Though temperatures often reach 100 in July and August, Austin is blessed with several creeks and natural springs that bubble up out of the ground to form refreshingly cool swimming holes.
The temperature in the 3-acre, spring-fed pool always hovers around 68 degrees. That feels downright frigid when the air temperature is in the 90s or hotter. It’s fun to watch newcomers jump in just to see their reactions. The people watching is even better on the hillside above the pool, where Austinites play music, do yoga and occasionally sunbathe topless. 2201 Barton Springs Road; (512) 476-9044
Formed out of a collapsed grotto, Hamilton Pool looks like it belongs in Hawaii. A small waterfall above the pool trickles through delicate maidenhair ferns. Visitors must hike about a quarter mile to get to the pool, but it’s well worth the effort. To protect the pool and the delicate ecosystem, the park sometimes closes after heavy rains. Always call ahead. 24300 Hamilton Pool Road, Dripping Springs; (512) 264-2740.
To access this unofficial swimming spot, you’ll need to hike about a mile up Barton Creek from Barton Springs Pool. For a shorter hike, enter from Spyglass Drive. Since there are no lifeguards, the crowd can get a little unruly at times. After a heavy rain, mini-rapids form over an uneven limestone bottom. If you’re not careful, you can easily be propelled right into a boulder -- don’t drink and swim! 1500 Spyglass Drive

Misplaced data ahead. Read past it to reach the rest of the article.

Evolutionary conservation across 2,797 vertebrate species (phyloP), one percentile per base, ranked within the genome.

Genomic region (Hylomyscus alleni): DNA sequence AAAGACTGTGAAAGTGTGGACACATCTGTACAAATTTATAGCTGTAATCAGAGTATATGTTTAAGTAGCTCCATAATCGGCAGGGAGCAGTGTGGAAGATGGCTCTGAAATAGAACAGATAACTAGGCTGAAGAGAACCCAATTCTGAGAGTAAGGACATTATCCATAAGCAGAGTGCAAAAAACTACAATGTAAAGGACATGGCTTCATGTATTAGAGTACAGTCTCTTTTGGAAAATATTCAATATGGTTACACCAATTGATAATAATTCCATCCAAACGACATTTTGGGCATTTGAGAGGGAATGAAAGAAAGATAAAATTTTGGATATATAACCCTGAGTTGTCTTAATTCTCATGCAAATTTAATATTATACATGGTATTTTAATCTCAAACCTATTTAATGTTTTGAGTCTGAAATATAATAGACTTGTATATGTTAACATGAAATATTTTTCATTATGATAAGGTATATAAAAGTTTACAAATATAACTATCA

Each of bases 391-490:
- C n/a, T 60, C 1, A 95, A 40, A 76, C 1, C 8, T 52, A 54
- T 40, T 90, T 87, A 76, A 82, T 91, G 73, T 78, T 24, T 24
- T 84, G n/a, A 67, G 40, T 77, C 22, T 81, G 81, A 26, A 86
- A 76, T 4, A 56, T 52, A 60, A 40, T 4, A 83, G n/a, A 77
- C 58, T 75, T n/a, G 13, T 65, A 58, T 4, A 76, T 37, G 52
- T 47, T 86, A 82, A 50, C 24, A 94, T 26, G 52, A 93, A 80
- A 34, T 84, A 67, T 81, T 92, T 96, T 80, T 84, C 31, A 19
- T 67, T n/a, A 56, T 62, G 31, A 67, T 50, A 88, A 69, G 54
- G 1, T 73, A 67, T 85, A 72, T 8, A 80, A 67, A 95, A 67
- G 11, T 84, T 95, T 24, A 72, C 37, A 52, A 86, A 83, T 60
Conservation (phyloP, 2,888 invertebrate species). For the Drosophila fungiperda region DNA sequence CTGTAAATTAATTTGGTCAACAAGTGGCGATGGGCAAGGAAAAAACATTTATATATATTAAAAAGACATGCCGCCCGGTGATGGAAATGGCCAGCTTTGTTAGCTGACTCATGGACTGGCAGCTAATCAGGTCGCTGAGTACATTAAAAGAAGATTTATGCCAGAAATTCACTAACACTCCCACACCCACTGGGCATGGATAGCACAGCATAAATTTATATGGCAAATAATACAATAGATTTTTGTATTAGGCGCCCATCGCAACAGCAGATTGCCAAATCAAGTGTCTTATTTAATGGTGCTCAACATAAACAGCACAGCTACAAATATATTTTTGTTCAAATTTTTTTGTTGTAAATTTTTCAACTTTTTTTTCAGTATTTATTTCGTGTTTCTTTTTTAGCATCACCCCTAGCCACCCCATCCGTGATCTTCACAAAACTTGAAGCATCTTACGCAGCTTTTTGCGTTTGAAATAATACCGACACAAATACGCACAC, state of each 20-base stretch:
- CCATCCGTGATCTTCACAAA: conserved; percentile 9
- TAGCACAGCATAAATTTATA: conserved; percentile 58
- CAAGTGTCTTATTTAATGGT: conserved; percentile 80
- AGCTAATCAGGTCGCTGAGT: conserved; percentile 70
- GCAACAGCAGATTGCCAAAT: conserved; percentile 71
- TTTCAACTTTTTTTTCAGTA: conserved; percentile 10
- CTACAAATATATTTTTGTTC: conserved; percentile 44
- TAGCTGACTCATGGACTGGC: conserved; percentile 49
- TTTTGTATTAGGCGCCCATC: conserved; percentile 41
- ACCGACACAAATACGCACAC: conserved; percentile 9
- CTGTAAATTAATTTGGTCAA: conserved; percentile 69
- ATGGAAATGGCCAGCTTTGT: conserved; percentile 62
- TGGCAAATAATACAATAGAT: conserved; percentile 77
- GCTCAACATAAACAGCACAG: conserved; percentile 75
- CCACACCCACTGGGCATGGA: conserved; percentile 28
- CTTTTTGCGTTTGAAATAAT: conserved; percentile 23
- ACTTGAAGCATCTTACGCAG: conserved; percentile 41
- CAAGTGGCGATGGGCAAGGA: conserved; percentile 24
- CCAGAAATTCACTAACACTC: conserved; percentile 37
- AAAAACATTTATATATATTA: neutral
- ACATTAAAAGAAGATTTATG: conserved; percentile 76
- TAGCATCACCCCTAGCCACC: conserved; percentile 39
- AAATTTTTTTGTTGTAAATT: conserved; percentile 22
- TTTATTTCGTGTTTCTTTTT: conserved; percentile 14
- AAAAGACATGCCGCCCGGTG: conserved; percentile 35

4. Gus Fruh Park
Another spot along Barton Creek, the Gus Fruh swimming hole is a neighborhood treasure for Barton Hills residents. The peaceful pool is surrounded by big boulders and limestone cliffs. While it usually has water, it sometimes dries up after extended dry periods. Rock climbers also frequent this part of the greenbelt. 2642 Barton Hills Drive
Lined with towering cypress trees, Blue Hole is an idyllic stretch of Cypress Creek. The slow-moving water is a relaxing spot to float away the day on an inner tube. A wide lawn on one side of the creek is ideal for picnics or napping. The kids will also love the rope swings along the creek. 100 Blue Hole Lane, Wimberley; (512) 660-9111
Poised above an extensive cave system, Jacob’s Well is a fairly small swimming hole, but it’s unlike any other in Texas. It actually looks like a well, with clear water above an ominous-looking hole. Once a popular destination for divers, Jacob’s Well is now closed to amateur divers because many cave explorers have drowned in the underground labyrinth. You’ll be fine as long as you avoid the giant hole. Operated by Hays County, the park has few amenities beyond restrooms and a few picnic tables. 221 Woodacre Drive, Wimberley